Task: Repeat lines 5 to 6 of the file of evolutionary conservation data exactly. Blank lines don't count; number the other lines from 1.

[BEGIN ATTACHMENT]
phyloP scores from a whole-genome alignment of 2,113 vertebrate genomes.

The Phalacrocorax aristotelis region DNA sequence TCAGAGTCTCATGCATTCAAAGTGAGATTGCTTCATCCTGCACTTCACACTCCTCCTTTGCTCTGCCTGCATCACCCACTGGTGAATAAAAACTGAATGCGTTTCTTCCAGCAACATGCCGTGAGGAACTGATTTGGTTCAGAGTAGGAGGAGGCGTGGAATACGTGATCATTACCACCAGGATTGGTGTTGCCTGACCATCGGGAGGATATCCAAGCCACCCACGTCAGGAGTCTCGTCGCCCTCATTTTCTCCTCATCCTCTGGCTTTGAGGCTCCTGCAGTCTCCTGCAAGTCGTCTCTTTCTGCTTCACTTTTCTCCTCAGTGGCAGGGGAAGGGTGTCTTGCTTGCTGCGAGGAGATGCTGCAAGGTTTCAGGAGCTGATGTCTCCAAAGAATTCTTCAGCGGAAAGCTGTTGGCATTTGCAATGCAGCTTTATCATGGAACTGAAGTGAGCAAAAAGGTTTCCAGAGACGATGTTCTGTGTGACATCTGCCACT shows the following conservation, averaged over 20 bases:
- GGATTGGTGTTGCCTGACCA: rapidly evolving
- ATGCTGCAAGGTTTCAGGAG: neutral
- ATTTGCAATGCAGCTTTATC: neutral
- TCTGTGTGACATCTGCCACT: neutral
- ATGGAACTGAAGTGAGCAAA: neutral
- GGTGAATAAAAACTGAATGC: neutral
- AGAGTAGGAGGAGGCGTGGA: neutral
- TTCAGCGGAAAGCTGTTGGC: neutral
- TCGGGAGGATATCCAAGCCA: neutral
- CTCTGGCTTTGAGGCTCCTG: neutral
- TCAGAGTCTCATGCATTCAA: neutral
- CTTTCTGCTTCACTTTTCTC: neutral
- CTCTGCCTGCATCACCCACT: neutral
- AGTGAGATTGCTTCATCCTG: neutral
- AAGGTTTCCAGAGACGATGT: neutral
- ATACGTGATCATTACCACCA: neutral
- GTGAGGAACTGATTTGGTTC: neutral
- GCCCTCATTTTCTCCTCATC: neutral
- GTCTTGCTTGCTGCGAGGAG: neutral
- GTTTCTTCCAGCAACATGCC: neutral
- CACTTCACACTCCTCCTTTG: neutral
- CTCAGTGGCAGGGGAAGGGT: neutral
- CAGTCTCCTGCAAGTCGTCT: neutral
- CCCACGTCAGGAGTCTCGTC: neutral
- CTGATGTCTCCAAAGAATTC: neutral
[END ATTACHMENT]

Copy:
- ATTTGCAATGCAGCTTTATC: neutral
- TCTGTGTGACATCTGCCACT: neutral